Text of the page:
Restructuring the Point -- the congested intersection of William Street and Central Avenue -- will require years of planning and work, but that work will provide huge benefits on Delaware's east side, city officials say.

City engineer Bill Ferrigno said it would be the city's largest street project since U.S. routes 23 and 42 were reconfigured in 2001 to improve access between the highways on the city's southern edge.

The Point was one of a number of street projects discussed during a city open house May 22 at Conger Elementary School.

The intersection is a significant traffic bottleneck because four lanes of traffic entering the city from the east are squeezed into two lanes at the railroad underpass where William and Central -- also known as U.S. Route 36 and state Route 37 -- meet.

Westbound traffic often backs up while waiting to drive under the bridge, deputy city engineer Matt Weber said, "but a lot of folks don't realize we also have an eastbound capacity problem, too. (Traffic) backs up in front of Conger Elementary School and can back up all the way into our downtown."

City records show the project would replace the railroad bridge to allow four lanes of traffic beneath it. Other improvements would include better pedestrian access, turn lanes and gateway features.

Once started in spring 2020, the project would take 18 to 24 months to complete and would cost about $26 million, city documents show. The city has secured state and federal funding to cover 75 percent of that cost and is pursuing additional grants and funding for the rest.

During the May 22 open house, information stations were set up in the school gym, manned by city officials and employees of the city's consultant, Gannett Fleming Engineers and Architects, Columbus. Another such meeting will be scheduled in the summer, city documents show. (See related story.)

Right-of-way acquisition for the Point project is expected in winter 2020, with utility relocation anticipated in spring 2021.

The city is accepting public comments about the project's details until June 21. They should be sent to Weber, the project's manager, at mweber@delawareohio.net.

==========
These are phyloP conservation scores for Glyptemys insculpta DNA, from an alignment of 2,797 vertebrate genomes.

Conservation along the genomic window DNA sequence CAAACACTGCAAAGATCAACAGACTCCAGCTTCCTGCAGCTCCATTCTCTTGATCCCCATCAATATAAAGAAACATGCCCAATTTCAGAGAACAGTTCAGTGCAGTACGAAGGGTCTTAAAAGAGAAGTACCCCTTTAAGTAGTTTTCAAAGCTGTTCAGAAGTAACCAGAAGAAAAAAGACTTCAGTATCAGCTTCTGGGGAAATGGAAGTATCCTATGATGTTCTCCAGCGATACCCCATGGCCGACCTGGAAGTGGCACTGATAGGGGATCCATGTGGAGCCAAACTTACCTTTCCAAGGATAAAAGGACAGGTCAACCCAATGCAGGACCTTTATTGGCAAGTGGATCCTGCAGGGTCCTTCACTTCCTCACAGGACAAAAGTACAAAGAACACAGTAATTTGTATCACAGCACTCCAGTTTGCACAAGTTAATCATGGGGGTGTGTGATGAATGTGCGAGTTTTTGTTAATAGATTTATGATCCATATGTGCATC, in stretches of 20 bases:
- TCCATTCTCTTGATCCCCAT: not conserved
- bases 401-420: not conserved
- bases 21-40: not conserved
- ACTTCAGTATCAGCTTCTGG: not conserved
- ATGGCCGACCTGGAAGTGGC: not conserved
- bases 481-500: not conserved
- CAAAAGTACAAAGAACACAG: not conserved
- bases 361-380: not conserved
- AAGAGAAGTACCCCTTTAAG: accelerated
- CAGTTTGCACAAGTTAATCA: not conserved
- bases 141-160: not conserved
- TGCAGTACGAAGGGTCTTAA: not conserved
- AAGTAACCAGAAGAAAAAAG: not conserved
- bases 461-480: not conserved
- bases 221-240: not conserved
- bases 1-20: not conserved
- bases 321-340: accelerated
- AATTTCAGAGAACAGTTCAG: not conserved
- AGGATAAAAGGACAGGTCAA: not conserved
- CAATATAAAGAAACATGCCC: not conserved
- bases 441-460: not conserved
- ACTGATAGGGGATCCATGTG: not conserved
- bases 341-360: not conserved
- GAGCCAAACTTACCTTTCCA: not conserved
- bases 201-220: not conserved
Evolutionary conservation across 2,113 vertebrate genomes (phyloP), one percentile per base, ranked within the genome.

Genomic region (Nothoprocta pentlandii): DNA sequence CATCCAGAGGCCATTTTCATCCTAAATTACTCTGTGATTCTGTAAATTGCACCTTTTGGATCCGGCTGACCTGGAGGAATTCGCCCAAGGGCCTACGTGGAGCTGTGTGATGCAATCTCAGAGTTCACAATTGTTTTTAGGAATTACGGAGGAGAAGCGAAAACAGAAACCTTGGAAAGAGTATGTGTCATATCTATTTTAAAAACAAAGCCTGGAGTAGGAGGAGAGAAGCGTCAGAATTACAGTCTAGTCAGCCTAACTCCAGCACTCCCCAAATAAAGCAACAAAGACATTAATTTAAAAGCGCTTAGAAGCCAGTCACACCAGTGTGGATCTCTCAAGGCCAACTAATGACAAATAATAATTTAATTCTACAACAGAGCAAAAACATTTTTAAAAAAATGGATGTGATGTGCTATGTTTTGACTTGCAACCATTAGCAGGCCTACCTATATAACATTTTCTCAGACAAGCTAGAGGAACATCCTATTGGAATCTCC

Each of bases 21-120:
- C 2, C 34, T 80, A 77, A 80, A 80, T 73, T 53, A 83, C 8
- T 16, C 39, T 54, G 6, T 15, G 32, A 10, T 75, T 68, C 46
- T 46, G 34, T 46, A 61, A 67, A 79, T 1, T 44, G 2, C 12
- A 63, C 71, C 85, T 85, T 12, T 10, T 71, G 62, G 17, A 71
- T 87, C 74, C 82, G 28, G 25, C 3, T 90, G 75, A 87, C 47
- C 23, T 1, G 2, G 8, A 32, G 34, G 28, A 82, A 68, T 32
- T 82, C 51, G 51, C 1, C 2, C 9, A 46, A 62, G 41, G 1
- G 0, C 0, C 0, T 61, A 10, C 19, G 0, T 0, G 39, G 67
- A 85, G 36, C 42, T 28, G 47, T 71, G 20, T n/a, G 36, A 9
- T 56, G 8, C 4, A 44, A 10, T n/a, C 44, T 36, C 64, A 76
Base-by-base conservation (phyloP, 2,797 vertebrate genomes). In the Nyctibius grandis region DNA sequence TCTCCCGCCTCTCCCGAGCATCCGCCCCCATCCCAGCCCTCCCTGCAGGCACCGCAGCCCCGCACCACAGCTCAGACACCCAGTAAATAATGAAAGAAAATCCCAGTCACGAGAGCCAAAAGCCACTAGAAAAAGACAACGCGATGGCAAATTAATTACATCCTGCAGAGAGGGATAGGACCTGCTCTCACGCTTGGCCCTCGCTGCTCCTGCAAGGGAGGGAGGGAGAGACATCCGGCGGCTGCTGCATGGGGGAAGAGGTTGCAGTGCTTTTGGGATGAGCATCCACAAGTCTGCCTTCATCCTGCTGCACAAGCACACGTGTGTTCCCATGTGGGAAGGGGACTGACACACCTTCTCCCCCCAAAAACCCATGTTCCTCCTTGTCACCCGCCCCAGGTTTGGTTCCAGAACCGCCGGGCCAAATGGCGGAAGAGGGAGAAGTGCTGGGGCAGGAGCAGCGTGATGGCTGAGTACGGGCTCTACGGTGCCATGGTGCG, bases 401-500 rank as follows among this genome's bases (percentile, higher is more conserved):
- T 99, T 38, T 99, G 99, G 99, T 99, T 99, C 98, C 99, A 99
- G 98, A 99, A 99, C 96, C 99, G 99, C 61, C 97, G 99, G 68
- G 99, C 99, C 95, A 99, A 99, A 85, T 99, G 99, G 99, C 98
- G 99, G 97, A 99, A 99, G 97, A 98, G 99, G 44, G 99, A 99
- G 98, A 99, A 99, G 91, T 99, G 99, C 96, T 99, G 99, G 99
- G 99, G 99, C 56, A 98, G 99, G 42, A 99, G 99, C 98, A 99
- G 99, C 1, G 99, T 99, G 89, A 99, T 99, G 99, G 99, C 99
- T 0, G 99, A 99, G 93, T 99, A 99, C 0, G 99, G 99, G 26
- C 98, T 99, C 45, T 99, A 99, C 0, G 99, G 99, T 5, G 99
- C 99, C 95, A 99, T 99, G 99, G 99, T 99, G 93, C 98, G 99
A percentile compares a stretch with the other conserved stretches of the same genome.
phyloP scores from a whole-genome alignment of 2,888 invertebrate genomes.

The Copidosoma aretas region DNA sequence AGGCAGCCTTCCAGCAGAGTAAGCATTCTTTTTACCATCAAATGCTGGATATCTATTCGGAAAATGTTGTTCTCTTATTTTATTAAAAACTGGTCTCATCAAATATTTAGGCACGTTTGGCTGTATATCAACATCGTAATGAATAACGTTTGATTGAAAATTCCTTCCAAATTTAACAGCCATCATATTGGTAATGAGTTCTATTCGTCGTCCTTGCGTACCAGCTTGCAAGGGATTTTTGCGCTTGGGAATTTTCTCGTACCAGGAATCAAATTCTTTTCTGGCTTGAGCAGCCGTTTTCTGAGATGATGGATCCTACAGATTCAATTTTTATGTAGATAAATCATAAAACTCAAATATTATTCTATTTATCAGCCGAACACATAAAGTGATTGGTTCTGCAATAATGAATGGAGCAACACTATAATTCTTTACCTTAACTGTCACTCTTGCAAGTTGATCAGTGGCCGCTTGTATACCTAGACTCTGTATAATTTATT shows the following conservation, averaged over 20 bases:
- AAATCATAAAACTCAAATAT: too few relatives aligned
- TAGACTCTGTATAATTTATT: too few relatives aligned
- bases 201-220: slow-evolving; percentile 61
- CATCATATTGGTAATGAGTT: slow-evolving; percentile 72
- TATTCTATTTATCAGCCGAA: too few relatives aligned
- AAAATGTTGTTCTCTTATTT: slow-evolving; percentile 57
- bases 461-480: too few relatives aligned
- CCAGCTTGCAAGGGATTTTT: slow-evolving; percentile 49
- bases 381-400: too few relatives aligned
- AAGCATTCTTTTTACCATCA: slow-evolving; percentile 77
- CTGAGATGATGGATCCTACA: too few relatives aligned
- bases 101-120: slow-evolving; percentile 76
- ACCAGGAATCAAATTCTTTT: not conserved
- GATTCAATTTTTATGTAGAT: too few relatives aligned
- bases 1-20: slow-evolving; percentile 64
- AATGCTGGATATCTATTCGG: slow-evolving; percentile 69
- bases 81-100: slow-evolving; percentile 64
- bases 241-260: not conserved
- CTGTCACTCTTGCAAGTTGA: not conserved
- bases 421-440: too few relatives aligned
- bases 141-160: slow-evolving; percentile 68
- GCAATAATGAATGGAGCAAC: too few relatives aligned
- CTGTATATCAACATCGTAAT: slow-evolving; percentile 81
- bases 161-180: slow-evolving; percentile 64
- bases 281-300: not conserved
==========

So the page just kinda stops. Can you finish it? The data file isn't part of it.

City spokesman Lee Yoakum said about 80 residents visited the open house during the first two of its three hours.

"This has been a good opportunity to talk about the Point project and to also hear from our residents about the Point project," he said. "It's just a good opportunity for residents to ask the kind of questions residents should be asking, and for the city and its staff to be able to talk about a project that has been much discussed and debated and mentioned for decades.

"This gateway into the city of Delaware has traffic-volume issues and all because traffic is constrained under the railroad bridge," Yoakum said.

"A project of this nature is a multiyear project, so it's important to the city of Delaware," Weber said during the open house. "So tonight is one of at least two, maybe three public-involvement sessions we're going to have for the project over the course of the planning process.

"Tonight, we're kind of here to tell you where we're at," Weber said. "We certainly have some aspects of the project nailed down as far as the project area, what we might see east of the railroad."

Weber said one area where not much progress has been made is the aesthetics of the new bridge.

"We're looking forward to our next public meeting. ... We're going to have maybe some more specifics about how that railroad bridge replacement will look," he said.

In addition to four lanes under the bridge, he said, the plan also calls for pedestrian paths on each side of the road, with room to add a fifth travel lane later.

"West of the bridge, we still have a lot of work to do with (surveying) and pinning down the property lines before we really know what kind of impacts we're going to have on the residents west of the bridge," Weber said.

"We do know that right now, there's one left-turn lane if you're going east on Central Avenue," he said. "We're going to have a second turn lane there as well."

Ferrigno said residents at the open house asked good questions and "have been really interested and wanting to see improvement on the east side of town."

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